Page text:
CollectionsGuest Worker Program
IN THE NEWS

Guest Worker Program

FEATURED ARTICLES
NEWS
October 19, 2005 | By Dave Montgomery INQUIRER WASHINGTON BUREAU
The Bush administration urged Congress yesterday to enact a three-point immigration plan that includes tougher border security, aggressive interior enforcement, and an immigrant guest-worker program much like the one the President proposed early last year. Under the updated guest-worker program, immigrants living in the United States illegally could step "out of the shadows" to work in this country for up to six years before being required to return to their home countries. They would first have to pay "substantial" fines and would not be put on paths toward permanent residency or U.S. citizenship.
NEWS
April 25, 2006 | By Ron Hutcheson and Dana Hull INQUIRER NATIONAL STAFF
President Bush delivered a forceful rebuttal yesterday to immigration hard-liners, telling a Southern California audience that illegal immigrants were here to stay. "Massive deportation of the people here is unrealistic," he told the Orange County Business Council, as anti-immigration demonstrators chanted outside. "You can hear people out there hollering it's going to work. It's not going to work. " Bush came to Orange County, a flash point for tensions in the national debate on the issue, as Congress geared up for another effort to overhaul immigration laws.
NEWS
March 6, 2013 | By Alex Nowrasteh
The U.S. Chamber of Commerce and AFL-CIO reached a tentative agreement to support increasing lawful migration through a guest-worker program for lower-skilled migrants. The details are obscure, but this agreement is an essential first step for successful immigration reform - a step so far ignored by the Obama administration. Without a guest-worker program, quite simply, immigration reform will fail. Overwhelmingly, immigrants come to the United States because they want jobs, and American businesses have jobs to give.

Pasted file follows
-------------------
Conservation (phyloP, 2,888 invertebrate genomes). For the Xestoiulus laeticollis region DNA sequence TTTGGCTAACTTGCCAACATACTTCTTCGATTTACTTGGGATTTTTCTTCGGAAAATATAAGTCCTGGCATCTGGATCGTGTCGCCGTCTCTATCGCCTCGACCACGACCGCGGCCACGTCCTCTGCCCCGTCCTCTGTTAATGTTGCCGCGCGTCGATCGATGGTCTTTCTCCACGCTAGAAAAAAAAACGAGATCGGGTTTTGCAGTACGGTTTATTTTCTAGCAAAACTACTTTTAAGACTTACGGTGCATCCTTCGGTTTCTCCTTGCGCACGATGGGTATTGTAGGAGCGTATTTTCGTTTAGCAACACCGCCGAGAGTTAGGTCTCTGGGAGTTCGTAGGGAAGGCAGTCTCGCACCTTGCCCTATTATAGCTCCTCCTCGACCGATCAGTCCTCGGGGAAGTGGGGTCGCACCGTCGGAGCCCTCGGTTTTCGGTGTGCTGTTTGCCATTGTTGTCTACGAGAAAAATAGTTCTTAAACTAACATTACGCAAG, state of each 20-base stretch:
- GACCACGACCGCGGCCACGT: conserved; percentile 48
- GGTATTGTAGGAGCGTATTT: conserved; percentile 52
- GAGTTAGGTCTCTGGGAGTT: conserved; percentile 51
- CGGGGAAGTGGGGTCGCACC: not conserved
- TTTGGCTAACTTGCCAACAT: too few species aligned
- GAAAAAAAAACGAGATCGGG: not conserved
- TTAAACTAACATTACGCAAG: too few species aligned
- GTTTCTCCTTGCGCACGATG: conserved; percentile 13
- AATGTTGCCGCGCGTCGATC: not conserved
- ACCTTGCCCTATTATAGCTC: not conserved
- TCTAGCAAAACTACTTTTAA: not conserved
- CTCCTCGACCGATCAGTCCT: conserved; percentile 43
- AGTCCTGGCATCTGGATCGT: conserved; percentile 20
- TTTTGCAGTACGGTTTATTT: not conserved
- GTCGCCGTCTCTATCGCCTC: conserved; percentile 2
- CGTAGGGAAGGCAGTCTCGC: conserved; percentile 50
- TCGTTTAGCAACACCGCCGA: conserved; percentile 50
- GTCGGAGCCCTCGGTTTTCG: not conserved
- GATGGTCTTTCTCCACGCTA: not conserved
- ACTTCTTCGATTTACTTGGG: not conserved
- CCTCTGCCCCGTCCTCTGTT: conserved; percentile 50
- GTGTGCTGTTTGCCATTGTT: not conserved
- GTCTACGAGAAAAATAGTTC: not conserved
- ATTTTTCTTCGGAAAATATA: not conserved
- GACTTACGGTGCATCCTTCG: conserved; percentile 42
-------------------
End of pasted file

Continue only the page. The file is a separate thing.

NEWS
May 17, 2006 | By Dave Montgomery INQUIRER WASHINGTON BUREAU
The Senate gave a bipartisan show of support yesterday for the kind of comprehensive approach to immigration law that President Bush endorsed Monday night, rejecting attempts to limit the legislation to border enforcement only and to kill a proposed guest-worker program. The Senate voted overwhelmingly - 69-28 - to preserve the proposed guest-worker program. It would bring up to 325,000 more low-skilled foreign workers into the country each year. The Senate also voted 55-40 to reject an amendment sponsored by Sen. Johnny Isakson (R., Ga.)
NEWS
April 26, 2006 | By Chris Mondics INQUIRER WASHINGTON BUREAU
Facing pressure from constituents, Senate leaders emerged from a meeting with President Bush yesterday to say that chances were good that the Senate will pass a compromise immigration bill in the coming weeks. Republican and Democratic Senate leaders - who engaged in finger-pointing after a previous compromise collapsed April 8, said that the meeting was productive and that there appeared to be ample ground to move forward. "I think we made good progress today," said Sen. Harry Reid (D., Nev.)
NEWS
February 22, 2013 | By David Nakamura, Washington Post
WASHINGTON - Labor and business leaders announced Thursday that they have agreed in principle to terms that would establish a new guest-worker program for foreigners, but they cautioned that details of the program are still being negotiated. In a joint statement, AFL-CIO president Richard Trumka and U.S. Chamber of Commerce president Thomas Donohue expressed optimism over talks on how to make it easier for companies to hire foreign nationals when Americans are not available. "We have found common ground in several important areas and have committed to continue to work together," the two leaders said.
NEWS
January 12, 2007 | By Nancy Petersen INQUIRER STAFF WRITER
Agriculture is Pennsylvania's number-one industry and it is headed for trouble unless Congress moves quickly to enact a practical guest worker program for the nation's farmers. That was the consensus of a panel of experts at the Pennsylvania Farm Show yesterday. Failure to act could mean crops rotting in fields and orchards, higher prices for food, and a multimillion-dollar hit to the state's economy, they said. "Immigration is the source of labor for all of our harvesting," said Sam Kieffer, a lobbyist for the Pennsylvania Farm Bureau.